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It is time for an RBA interest rate cut

Tomorrow I predict the Reserve Bank of Australia is going to cut official interest rates by either 0.25 percentage points or 0.5 percentage points.

Look at the official figures. The Reserve Bank follows a whole lot of economic data, but the number it focuses on is inflation, taken from the Consumer Price Index.

The March quarter CPI came out last Tuesday, and it printed an inflation number well below what most economists were thinking.

The Reserve Bank is bound to use monetary policy to keep inflation in the target range of 2% to 3%. And the March CPI means core inflation becomes around 2.2%.

When this is the trend, the economy might need a kick-start, by reducing the price of money – the cash rate – and hoping that Australians will spend more.

There are other indicators that the RBA could be looking at. I call these my indicators of the “real economy”.

I talk to business owners and I look at the “for lease” signs, the “closing down sale” signs and the “50% off” specials in shop windows.

I look for empty shops, car yards with no people in them and bank boards on the pavement that spruik their deposit rates, not their variable mortgage rates.

I look at the newspapers: who’s being laid off? Car workers and bank staff.

These indicators tell a story of struggling businesses and cautious consumers. This sort of dynamic can become a nasty spiral if it’s not broken at the right time, because consumers become more cautious with their money and businesses wear the consequences, having to lay off staff, which feeds greater consumer uncertainty and feeds a worse climate for businesses.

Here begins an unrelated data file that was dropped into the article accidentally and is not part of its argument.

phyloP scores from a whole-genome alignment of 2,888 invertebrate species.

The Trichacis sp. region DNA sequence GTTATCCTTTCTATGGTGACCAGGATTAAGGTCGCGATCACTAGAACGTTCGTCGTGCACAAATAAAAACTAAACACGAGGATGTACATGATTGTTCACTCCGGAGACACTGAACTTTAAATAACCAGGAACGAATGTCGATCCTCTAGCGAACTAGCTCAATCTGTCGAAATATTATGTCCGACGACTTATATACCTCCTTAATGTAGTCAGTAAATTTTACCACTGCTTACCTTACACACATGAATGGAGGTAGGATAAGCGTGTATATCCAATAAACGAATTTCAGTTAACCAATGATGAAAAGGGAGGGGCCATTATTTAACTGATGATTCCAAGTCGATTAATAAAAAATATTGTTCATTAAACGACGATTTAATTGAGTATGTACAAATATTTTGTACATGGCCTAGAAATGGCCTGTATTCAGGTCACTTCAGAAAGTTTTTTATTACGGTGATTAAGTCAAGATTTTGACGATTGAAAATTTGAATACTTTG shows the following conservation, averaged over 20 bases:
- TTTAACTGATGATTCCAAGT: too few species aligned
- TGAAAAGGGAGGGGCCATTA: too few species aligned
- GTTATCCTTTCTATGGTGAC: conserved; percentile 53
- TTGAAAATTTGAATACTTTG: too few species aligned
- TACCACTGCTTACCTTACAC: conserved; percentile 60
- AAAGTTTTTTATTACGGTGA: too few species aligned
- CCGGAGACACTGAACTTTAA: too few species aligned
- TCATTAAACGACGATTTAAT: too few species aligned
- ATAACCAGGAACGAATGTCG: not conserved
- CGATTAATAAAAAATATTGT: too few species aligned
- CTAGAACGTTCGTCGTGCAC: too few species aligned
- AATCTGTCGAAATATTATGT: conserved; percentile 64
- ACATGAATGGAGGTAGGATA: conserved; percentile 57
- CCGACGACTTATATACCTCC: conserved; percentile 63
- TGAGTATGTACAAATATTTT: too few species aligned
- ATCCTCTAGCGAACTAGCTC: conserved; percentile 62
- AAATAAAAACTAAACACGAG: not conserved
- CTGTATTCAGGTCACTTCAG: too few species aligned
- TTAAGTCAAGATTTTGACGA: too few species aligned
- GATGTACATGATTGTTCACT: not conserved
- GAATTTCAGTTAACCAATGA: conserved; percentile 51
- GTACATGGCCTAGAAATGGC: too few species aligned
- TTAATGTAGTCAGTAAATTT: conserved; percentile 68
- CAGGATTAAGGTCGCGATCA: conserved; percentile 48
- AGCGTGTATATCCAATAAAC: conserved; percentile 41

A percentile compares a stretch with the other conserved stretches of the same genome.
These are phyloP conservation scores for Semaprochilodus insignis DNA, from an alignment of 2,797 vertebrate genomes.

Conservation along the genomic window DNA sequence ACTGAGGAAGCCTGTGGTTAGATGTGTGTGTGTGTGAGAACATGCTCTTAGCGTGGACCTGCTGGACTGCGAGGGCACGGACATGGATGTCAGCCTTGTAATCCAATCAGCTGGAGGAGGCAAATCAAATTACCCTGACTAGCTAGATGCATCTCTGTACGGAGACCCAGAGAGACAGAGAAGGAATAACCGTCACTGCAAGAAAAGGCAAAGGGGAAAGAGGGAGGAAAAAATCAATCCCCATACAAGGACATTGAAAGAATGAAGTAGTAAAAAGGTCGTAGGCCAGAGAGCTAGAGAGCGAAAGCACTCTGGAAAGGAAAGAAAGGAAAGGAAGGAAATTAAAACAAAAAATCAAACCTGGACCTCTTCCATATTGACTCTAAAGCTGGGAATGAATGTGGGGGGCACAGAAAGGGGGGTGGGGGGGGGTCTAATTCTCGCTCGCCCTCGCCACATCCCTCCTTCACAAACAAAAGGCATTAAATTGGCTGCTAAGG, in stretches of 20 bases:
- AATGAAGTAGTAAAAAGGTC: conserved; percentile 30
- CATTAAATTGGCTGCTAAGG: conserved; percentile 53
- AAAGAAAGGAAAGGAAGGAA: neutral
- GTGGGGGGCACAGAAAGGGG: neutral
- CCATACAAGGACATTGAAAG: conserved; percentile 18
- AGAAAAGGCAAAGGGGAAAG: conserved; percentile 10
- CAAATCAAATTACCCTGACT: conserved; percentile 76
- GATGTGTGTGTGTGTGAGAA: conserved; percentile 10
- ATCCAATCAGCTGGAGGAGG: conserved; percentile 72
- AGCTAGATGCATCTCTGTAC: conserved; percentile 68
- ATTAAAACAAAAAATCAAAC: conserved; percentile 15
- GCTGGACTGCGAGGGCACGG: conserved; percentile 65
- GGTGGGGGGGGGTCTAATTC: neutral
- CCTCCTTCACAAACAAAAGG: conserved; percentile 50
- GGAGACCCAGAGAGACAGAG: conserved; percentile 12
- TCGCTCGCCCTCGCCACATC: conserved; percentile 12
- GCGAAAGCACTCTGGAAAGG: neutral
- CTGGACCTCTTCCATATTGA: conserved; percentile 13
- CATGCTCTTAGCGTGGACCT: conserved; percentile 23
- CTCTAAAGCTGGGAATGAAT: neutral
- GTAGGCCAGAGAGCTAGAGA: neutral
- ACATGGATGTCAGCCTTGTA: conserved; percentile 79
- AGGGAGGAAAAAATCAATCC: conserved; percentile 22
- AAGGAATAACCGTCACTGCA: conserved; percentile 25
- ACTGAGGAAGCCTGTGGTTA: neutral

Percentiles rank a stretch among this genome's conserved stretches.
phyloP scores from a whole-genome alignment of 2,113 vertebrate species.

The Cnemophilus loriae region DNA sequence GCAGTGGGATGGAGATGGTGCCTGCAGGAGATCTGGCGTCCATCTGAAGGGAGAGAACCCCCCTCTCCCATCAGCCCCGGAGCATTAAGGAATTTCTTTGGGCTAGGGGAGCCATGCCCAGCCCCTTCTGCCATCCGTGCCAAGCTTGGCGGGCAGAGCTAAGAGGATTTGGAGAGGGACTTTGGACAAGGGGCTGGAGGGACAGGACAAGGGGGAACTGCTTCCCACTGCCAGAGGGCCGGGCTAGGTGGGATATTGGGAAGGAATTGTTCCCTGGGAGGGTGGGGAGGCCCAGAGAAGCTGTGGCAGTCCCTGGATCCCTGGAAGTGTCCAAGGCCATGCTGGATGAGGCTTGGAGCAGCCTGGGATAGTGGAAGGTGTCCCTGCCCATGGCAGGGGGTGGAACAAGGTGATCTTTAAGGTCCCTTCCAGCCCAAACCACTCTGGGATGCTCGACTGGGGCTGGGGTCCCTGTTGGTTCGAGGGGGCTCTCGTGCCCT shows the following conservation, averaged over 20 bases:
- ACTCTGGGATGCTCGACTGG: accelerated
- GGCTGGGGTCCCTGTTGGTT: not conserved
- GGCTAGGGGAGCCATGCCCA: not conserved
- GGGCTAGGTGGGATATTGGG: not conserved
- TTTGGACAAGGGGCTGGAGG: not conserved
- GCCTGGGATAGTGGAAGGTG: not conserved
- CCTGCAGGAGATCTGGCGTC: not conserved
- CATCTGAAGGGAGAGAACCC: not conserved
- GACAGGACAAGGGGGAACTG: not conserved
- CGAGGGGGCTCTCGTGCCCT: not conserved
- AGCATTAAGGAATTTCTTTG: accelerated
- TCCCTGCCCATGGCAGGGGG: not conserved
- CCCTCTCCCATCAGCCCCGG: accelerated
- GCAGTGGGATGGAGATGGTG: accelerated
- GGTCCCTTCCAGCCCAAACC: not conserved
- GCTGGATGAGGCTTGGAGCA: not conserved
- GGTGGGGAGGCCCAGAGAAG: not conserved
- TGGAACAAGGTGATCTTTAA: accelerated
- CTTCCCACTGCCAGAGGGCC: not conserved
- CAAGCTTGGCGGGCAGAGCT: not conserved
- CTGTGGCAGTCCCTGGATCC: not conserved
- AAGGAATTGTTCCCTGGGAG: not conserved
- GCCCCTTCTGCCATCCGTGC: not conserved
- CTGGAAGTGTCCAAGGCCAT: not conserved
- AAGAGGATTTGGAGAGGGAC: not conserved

With my view of the real economy and the CPI and inflation figures, I think it’s time to break the spiral. When you have large concerns such as Toyota and Harvey Norman talking about a downturn in consumer demand, you have to multiply that stress several times to glimpse what the average small business owner is going through.

It’s a dangerous position, because our 3.5 million business owners are our biggest employers. We can cut the cash rate, making borrowing easier for business owners and easier for householders.

But while you can’t affect what the Reserve Bank does, or what the major banks do, you can use a rate cut to your advantage. If you’re not financially stressed, you can continue to make your normal repayment even after the bank cuts your variable rate.

A 0.25-percentage-point cut on a 30-year $300,000 loan at 7.4% will save you just over $50 a month, worth $18,000 over the life of the loan. A 0.5-percentage-point will save you $101 per month, worth $36,000 over the life of a loan.

You can’t change the RBA or your bank, but you can put the interest rate savings straight back into the mortgage, or put them into a high interest bearing fixed interest account. You can’t change the world but you can make good decisions when the cash rate drops.

Mark Bouris is executive chairman of Yellow Brick Road, a financial services company offering home loans, financial planning, accounting and tax, and insurance. He runs a Q&A session on Twitter every Monday afternoon at 4pm for small business owners using the hashtag #bizQandA.

 

 

Mark Bouris

Mark Bouris

Mark Bouris is executive chairman of Yellow Brick Road, a financial services company offering home loans, financial planning, accounting and tax, and insurance.

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